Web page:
Although Troilus is a character from Ancient Greek literature, the expanded story of him as a lover was of Medieval origin. The first known version is from Benoît de Sainte-Maure's poem Roman de Troie, but Chaucer's principal source appears to have been Boccaccio who re-wrote the tale in his Il Filostrato. Chaucer attributes the story to a "Lollius" (whom he also mentions in The House of Fame), although no writer with this name is known. Chaucer's version can be said to reflect a less cynical and less misogynistic world-view than Boccaccio's, casting Criseyde as fearful and sincere rather than simply fickle and having been led astray by the eloquent and perfidious Pandarus. It also inflects the sorrow of the story with humour.
The poem had an important legacy for later writers. Robert Henryson's Scots poem The Testament of Cresseid imagined a tragic fate for Cressida not given by Chaucer. In historical editions of the English Troilus and Criseyde, Henryson's distinct and separate work was sometimes included without accreditation as an "epilogue" to Chaucer's tale. Other texts, for example John Metham's Amoryus and Cleopes (c. 1449), adapt language and authorship strategies from the famous predecessor poem.Shakespeare's verse drama Troilus and Cressida, although much blacker in tone, was also based in part on the material.
Troilus and Criseyde is usually considered to be a courtly romance, although the generic classification is an area of significant debate in most Middle English literature. It is part of the cycle the Matter of Rome, a fact which Chaucer emphasizes.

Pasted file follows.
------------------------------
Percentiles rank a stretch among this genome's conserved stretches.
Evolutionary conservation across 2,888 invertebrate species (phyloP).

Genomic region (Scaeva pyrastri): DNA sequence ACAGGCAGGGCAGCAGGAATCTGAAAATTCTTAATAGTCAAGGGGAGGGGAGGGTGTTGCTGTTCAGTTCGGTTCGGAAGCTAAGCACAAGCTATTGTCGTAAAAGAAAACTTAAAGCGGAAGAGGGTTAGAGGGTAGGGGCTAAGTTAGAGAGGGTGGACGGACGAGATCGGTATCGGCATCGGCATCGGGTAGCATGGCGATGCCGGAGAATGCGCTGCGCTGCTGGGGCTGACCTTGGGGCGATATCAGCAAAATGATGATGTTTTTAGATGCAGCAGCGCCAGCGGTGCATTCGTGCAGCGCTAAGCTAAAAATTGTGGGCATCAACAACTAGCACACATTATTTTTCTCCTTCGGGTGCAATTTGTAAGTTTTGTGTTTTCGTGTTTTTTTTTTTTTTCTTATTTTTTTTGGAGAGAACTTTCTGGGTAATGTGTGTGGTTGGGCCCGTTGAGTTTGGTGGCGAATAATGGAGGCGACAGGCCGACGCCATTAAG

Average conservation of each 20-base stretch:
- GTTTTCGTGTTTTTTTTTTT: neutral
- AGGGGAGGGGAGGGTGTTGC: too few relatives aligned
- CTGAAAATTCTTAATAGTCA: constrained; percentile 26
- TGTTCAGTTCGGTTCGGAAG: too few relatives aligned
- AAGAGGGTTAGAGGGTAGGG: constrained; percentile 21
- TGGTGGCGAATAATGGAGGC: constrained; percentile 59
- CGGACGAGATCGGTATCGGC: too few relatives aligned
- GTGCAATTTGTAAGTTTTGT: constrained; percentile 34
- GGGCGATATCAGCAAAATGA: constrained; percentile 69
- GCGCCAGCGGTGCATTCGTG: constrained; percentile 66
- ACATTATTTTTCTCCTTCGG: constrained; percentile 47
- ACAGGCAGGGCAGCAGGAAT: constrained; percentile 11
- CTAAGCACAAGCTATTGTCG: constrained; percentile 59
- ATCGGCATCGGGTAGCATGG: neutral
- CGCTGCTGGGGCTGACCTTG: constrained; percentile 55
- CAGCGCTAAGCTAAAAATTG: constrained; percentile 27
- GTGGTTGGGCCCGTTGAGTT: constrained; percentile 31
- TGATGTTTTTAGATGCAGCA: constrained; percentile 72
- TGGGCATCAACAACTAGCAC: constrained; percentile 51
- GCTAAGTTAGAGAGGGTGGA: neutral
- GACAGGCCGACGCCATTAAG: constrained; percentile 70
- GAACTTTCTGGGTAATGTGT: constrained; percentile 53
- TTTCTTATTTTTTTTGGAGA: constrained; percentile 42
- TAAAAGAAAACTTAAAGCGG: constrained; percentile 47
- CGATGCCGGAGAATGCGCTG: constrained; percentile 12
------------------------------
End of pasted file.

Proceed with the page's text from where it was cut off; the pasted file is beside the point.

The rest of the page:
Calchas, a soothsayer, foresees the fall of Troy and abandons the city in favour of the Greeks; his daughter, Criseyde, receives some ill will on account of her father's betrayal. Troilus, a warrior of Troy, publicly mocks love and is punished by the God of Love by being struck with irreconcilable desire for Criseyde, whom he sees passing through the temple. With the help of sly Pandarus, Criseyde's uncle, Troilus and Criseyde begin to exchange letters. Eventually, Pandarus develops a plan to urge the two into bed together; Troilus swoons when he thinks the plan is going amiss, but Pandarus and Criseyde revive him. Pandarus leaves, and Troilus and Criseyde spend a night of bliss together. Calchas eventually persuades the Greeks to exchange a prisoner of war, Antenor, for his daughter Criseyde. Hector, of Troy, objects; as does Troilus, although he does not voice his concern. Troilus speaks to Criseyde and suggests they elope but she offers a logical argument as to why it would not be practical. Criseyde promises to deceive her father and return to Troy after ten days; Troilus leaves her with a sense of foreboding. Upon arriving in the Greek camp, Criseyde realizes the unlikeliness of her being able to keep her promise to Troilus. She writes dismissively in response to his letters and on the tenth day accepts a meeting with Diomede, and listens to him speak of love. Later, she accepts him as a lover. Pandarus and Troilus wait for Criseyde: Pandarus sees that she will not return and eventually Troilus realizes this as well. Troilus curses Fortune, even more so because he still loves Criseyde; Pandarus offers some condolences. The narrator, with an apology for giving women a bad name, bids farewell to his book, and briefly recounts Troilus's death in battle and his ascent to the eighth sphere, draws a moral about the transience of earthly joys and the inadequacy of paganism, dedicates his poem to Gower and Strode, asks the protection of the Trinity, and prays that we be worthy of Christ's mercy.
^Richard Utz, "Writing Alternative Worlds: Rituals of Authorship and Authority in Late Medieval Theological and Literary Discourse." In: Creations: Medieval Rituals, the Arts, and the Concept of Creation. Ed. Sven Rune Havsteen, Nils Holger Petersen, Heinrich W. Schwab, and Eyolf Østrem. Turnhout: Brepols, 2007, pp. 121–38.
^C. S. Lewis, Selected Literary Essays, pp. 30–1, Cambridge: Cambridge UP, 1969.